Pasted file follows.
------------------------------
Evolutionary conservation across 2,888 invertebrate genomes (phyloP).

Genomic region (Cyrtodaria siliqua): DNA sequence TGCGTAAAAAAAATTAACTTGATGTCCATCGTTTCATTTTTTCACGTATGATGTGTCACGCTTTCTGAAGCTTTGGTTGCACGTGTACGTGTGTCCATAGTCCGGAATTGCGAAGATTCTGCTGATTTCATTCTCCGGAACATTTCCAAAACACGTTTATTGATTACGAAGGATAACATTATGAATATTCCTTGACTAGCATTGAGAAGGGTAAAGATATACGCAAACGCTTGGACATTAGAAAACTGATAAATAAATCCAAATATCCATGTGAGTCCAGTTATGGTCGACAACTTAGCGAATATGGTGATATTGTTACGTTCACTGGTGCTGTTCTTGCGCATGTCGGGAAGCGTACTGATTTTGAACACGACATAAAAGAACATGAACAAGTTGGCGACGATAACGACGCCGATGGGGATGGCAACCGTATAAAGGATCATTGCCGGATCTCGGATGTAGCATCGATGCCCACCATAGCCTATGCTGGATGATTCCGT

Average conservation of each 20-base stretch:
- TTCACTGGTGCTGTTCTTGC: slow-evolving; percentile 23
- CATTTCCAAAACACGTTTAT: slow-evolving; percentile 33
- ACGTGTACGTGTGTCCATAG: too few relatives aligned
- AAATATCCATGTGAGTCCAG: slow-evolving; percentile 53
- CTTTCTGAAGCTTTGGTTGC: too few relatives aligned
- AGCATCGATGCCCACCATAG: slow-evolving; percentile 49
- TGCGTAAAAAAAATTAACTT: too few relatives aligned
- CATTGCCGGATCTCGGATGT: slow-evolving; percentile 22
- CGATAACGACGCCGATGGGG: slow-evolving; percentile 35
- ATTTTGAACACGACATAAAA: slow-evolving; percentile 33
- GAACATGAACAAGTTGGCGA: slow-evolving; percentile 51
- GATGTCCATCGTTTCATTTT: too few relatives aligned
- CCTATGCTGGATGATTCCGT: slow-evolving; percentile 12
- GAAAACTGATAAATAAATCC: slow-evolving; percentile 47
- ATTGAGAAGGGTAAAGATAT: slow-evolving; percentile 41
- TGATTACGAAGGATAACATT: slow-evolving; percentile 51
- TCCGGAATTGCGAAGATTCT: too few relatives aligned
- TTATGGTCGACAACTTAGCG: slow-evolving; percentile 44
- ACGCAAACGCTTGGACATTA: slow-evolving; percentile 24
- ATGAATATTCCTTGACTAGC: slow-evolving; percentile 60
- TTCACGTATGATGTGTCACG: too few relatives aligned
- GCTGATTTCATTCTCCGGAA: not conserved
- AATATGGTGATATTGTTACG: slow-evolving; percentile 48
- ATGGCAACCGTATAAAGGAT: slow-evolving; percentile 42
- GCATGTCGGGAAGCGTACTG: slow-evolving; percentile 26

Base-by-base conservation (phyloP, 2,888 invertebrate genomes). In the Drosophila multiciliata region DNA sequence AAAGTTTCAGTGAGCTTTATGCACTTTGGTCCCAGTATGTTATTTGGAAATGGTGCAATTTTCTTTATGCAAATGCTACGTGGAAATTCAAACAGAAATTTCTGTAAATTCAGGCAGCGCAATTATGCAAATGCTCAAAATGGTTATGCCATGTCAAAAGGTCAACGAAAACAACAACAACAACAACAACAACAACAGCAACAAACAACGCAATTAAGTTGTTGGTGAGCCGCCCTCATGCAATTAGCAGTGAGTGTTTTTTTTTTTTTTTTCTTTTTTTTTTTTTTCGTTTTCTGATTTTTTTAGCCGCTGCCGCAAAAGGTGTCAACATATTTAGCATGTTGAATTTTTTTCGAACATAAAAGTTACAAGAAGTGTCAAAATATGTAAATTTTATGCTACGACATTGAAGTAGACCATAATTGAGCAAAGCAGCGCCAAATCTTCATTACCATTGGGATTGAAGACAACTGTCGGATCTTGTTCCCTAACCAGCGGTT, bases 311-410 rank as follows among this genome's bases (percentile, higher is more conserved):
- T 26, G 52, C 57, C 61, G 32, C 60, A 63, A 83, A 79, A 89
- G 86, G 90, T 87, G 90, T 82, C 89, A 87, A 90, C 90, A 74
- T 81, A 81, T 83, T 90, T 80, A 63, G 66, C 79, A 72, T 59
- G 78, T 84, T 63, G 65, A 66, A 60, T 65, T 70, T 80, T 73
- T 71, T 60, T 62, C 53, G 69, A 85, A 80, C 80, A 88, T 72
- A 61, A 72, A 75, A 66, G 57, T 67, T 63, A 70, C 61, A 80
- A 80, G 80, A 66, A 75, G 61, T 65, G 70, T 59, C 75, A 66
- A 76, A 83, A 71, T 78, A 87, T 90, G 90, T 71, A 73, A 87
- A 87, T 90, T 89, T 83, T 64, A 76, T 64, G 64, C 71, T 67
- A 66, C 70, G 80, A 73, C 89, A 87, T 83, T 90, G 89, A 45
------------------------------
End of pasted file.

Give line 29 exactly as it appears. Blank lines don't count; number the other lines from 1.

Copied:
Base-by-base conservation (phyloP, 2,888 invertebrate genomes). In the Drosophila multiciliata region DNA sequence AAAGTTTCAGTGAGCTTTATGCACTTTGGTCCCAGTATGTTATTTGGAAATGGTGCAATTTTCTTTATGCAAATGCTACGTGGAAATTCAAACAGAAATTTCTGTAAATTCAGGCAGCGCAATTATGCAAATGCTCAAAATGGTTATGCCATGTCAAAAGGTCAACGAAAACAACAACAACAACAACAACAACAACAGCAACAAACAACGCAATTAAGTTGTTGGTGAGCCGCCCTCATGCAATTAGCAGTGAGTGTTTTTTTTTTTTTTTTCTTTTTTTTTTTTTTCGTTTTCTGATTTTTTTAGCCGCTGCCGCAAAAGGTGTCAACATATTTAGCATGTTGAATTTTTTTCGAACATAAAAGTTACAAGAAGTGTCAAAATATGTAAATTTTATGCTACGACATTGAAGTAGACCATAATTGAGCAAAGCAGCGCCAAATCTTCATTACCATTGGGATTGAAGACAACTGTCGGATCTTGTTCCCTAACCAGCGGTT, bases 311-410 rank as follows among this genome's bases (percentile, higher is more conserved):